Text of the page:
The debate between smallpox retentionists and destructionists is emblematic of numerous questions that confront our rapidly globalizing world. How should scarce medical research funding be distributed? Who has the right to make decisions regarding a global disease? How are disease and security interconnected? How should national borders dictate our global health strategies? What is the true risk of bioterrorism?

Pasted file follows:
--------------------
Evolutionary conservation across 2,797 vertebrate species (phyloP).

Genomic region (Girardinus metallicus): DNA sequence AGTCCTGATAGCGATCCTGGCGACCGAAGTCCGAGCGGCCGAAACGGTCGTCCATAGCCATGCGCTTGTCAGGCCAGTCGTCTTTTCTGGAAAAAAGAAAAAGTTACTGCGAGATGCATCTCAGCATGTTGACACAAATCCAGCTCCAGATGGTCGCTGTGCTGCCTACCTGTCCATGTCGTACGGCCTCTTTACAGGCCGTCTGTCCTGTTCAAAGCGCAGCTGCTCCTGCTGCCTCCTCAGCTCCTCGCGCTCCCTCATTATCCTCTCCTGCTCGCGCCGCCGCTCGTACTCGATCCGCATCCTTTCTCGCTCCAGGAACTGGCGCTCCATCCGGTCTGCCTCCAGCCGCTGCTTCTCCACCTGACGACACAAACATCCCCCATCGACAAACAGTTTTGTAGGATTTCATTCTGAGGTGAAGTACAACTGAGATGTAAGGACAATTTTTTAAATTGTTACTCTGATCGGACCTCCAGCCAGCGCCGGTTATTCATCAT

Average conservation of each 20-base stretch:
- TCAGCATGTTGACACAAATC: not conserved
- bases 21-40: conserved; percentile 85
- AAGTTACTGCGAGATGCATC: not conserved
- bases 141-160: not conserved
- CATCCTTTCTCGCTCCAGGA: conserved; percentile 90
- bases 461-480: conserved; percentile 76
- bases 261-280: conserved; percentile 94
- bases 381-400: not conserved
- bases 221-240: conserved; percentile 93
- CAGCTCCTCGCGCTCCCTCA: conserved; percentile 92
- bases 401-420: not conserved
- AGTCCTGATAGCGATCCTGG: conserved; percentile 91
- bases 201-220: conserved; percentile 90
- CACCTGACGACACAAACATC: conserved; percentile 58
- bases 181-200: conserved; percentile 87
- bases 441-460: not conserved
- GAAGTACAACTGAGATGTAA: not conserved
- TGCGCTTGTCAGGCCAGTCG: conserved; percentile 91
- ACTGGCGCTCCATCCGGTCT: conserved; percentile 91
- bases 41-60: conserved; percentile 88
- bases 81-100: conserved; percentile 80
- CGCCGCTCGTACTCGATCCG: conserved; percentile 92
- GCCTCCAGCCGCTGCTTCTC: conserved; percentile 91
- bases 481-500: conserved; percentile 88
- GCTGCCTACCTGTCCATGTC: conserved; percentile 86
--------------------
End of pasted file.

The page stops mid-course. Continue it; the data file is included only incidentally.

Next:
This choice—whether or not to destroy our last living samples of smallpox—is a historic and unprecedented one, tied inextricably to the epidemics of the past and the uncertainty of the future. The ghosts of smallpox’s victims still haunt humanity, and the thought of its resurgence through bioterrorism or unintentional release gives reason to carefully debate the next step. Even as medical science allowed its eradication from nature, political divisions and distrust have ensured that smallpox remains a part of our collective existence. As things stand, destroying the final samples is only partly a medical decision, and may remain a bridge too far.